‘Treatment for my disease requires monthly blood transfusions,’ Mannino says.  

Those transfusions are rich in hemoglobin, but this can actually introduce an over-abundance of iron into the blood stream, and that can build up and damage the liver and heart and create hormone imbalances. 

The app is even able to differentiate between ‘milk spots’ (3) and a camera flash reflections (4)

So, ideally, hemoglobin would be regularly monitored so that Mannino would only get transfusions when absolutely necessary, diminishing or at least delaying this damage.   

‘My doctors would test my hemoglobin levels more if they could, but it’s a hassle for me to get to the hospital in between transfusions to receive this blood test,’ Mannino says. 

‘Instead, my doctors currently have to just estimate when I’m going to need a transfusion, based on my hemoglobin level trends.’

Mannino wanted to get rid of the guess work in his medical treatment – and got his chance when he teamed up with Emory blood disorder expert (and fellow biomedical engineer), Dr Wilbur Lam. 

Mannino made himself a veritable lab rat, meticulously photographing his nail beds as his hemoglobin levels fluctuated.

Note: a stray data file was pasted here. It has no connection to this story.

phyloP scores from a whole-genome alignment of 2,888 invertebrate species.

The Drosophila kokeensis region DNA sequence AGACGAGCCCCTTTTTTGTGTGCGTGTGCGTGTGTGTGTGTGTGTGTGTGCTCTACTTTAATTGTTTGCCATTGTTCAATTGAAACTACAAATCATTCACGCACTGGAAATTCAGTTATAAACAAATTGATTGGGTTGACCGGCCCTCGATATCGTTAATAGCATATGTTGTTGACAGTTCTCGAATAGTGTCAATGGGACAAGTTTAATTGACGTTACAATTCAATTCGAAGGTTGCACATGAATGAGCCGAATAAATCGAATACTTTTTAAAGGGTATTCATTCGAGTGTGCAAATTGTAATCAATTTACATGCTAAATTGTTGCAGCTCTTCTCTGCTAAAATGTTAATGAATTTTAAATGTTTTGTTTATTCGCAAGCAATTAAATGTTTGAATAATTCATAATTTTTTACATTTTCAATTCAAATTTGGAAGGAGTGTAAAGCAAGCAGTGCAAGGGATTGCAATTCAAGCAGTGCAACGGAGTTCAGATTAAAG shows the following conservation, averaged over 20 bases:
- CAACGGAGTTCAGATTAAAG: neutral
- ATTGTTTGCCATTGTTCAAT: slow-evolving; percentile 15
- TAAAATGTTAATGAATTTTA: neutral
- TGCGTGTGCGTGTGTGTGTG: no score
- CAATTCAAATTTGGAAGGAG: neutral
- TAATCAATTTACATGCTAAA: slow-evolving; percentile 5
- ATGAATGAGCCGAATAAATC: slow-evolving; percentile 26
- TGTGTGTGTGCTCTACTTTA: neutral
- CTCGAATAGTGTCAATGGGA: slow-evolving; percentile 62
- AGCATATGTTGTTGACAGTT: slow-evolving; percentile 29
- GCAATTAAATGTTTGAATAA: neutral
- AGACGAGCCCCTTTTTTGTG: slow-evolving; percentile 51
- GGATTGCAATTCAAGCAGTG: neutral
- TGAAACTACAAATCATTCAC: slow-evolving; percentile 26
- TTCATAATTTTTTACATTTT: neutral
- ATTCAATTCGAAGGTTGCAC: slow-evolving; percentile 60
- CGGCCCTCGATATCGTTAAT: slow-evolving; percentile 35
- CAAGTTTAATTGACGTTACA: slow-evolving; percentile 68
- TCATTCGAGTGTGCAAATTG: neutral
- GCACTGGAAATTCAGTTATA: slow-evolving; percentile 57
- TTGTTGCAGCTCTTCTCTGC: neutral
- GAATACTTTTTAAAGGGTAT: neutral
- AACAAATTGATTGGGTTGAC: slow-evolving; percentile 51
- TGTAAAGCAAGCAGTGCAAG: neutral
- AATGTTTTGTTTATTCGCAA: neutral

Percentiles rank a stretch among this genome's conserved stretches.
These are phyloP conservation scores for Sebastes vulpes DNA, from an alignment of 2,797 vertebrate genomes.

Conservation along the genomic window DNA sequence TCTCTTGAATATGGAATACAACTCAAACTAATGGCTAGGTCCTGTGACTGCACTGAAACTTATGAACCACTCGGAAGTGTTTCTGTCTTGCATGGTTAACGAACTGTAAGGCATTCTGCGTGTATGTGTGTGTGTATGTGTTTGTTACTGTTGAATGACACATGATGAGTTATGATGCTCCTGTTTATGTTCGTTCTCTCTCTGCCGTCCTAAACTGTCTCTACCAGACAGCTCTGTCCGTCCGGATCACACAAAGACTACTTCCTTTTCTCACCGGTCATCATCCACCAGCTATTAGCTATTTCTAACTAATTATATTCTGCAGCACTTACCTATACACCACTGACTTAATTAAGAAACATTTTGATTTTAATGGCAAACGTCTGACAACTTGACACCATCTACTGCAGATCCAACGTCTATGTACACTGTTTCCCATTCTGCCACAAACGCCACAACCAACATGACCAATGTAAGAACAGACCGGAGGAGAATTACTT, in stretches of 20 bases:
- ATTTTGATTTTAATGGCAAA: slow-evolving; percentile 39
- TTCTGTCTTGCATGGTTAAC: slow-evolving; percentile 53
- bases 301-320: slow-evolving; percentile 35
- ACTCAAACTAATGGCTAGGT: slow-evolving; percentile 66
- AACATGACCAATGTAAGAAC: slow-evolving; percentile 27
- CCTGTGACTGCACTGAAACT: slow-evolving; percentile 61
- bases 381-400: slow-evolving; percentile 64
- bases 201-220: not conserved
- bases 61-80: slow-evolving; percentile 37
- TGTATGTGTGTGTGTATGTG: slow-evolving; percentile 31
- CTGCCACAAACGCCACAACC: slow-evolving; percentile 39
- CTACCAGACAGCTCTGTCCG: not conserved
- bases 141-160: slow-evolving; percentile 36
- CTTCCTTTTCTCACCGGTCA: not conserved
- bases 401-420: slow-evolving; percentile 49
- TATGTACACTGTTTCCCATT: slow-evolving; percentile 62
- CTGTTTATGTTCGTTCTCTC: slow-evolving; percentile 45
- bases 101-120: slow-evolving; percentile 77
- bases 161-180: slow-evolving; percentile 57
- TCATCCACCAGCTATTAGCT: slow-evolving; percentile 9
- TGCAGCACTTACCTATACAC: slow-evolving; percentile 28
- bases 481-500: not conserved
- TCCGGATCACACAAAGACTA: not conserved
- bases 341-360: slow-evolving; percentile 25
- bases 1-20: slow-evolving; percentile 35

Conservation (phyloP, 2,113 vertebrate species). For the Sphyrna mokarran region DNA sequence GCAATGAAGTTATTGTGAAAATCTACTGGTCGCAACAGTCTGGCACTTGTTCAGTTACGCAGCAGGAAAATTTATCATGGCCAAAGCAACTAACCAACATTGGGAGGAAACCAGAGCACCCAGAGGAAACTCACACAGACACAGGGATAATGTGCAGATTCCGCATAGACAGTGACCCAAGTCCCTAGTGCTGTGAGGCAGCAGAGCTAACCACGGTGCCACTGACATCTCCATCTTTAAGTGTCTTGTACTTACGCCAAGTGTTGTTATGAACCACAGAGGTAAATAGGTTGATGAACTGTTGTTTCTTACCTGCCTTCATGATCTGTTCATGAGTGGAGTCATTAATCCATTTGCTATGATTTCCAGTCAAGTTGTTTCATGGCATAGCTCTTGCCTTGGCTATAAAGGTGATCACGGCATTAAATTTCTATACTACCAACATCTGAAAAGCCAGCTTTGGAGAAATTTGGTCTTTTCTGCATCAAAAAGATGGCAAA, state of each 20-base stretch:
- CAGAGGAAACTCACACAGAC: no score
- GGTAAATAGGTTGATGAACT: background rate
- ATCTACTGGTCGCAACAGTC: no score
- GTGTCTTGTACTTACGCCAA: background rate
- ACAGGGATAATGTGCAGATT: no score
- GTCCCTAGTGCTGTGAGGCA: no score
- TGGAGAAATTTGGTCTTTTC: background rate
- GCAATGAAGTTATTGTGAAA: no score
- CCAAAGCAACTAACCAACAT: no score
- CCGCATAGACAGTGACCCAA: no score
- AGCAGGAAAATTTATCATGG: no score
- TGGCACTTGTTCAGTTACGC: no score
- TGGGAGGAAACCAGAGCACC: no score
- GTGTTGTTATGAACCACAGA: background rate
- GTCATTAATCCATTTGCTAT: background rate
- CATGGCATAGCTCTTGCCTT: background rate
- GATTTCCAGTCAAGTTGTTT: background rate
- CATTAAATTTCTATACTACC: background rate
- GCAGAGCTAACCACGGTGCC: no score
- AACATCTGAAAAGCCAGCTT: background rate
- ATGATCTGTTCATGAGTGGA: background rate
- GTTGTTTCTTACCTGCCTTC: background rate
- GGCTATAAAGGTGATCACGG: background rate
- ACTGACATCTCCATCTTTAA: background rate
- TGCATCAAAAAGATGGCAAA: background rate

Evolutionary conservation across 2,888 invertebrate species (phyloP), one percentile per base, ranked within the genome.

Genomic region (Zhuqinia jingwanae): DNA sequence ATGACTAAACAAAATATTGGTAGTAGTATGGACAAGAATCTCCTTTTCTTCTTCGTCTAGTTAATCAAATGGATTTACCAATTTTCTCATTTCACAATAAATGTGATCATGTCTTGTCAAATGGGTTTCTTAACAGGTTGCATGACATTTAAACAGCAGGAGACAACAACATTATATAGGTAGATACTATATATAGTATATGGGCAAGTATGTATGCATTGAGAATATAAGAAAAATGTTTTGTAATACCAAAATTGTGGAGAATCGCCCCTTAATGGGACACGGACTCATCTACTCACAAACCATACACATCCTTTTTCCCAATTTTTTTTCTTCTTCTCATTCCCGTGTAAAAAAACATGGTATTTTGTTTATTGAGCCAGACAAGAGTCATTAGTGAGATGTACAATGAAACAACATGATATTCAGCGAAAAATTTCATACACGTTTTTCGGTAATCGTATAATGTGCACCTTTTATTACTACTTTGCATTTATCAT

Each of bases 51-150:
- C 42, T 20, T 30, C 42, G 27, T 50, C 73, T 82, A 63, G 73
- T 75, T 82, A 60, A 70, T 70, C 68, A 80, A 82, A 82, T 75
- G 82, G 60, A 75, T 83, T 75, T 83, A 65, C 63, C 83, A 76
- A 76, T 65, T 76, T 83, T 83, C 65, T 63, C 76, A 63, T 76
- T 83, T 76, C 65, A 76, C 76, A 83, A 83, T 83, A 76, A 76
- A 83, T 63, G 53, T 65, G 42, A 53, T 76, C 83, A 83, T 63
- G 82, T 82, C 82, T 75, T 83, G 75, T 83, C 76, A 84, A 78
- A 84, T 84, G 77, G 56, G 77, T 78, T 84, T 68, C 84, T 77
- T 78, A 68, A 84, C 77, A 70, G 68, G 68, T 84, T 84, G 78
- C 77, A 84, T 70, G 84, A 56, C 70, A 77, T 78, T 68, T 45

The color underneath fingernails provides a unique visual gauge of red blood cells, because there is no melanin – the compound that gives skin its pigment – so the color of that tissue varies with blood composition, rather than skin tone or tan. 

Mannino’s fingernail selfies ‘enabled him to constantly refine and tweak his technology on himself in a very efficient manner. So essentially, he was his own perfect initial test subject with each iteration of the app,’ said Dr Lam. 

The researchers tested the app on four subjects and it accurately judged hemoglobin deficiencies in people of many skin tones because there is no melanin under fingernails 

Dr Lam, Mannino and their research team honed the app’s accuracy by expanding the links Mannino made between his fingernail bed colors and hemoglobin levels by taking photos and blood tests of another 337 people. 

When tested on four people, the resulting photo-based algorithm was as accurate as bedside blood tests taken at hospitals. 

And, Lam says: ‘This is just a snapshot of the accuracy right now. The algorithm gets smarter with every patient enrolled.’ 

The app won’t be sufficiently accurate to diagnose anemia, but once someone knows they have or are prone to the condition, the researchers are confident it will help people track their status and know when they need treatment.  

‘All other “point-of-care” anemia detection tools require external equipment, and represent trade-offs between invasiveness, cost, and accuracy,’ says Dr Lam. 

‘This is a standalone app whose accuracy is on par with currently available point-of-care tests without the need to draw blood,’ he summarizes. 

The app could be especially useful to women who are pregnant or menstruating and particularly prone to anemia, the researchers say.    

Source: Read Full Article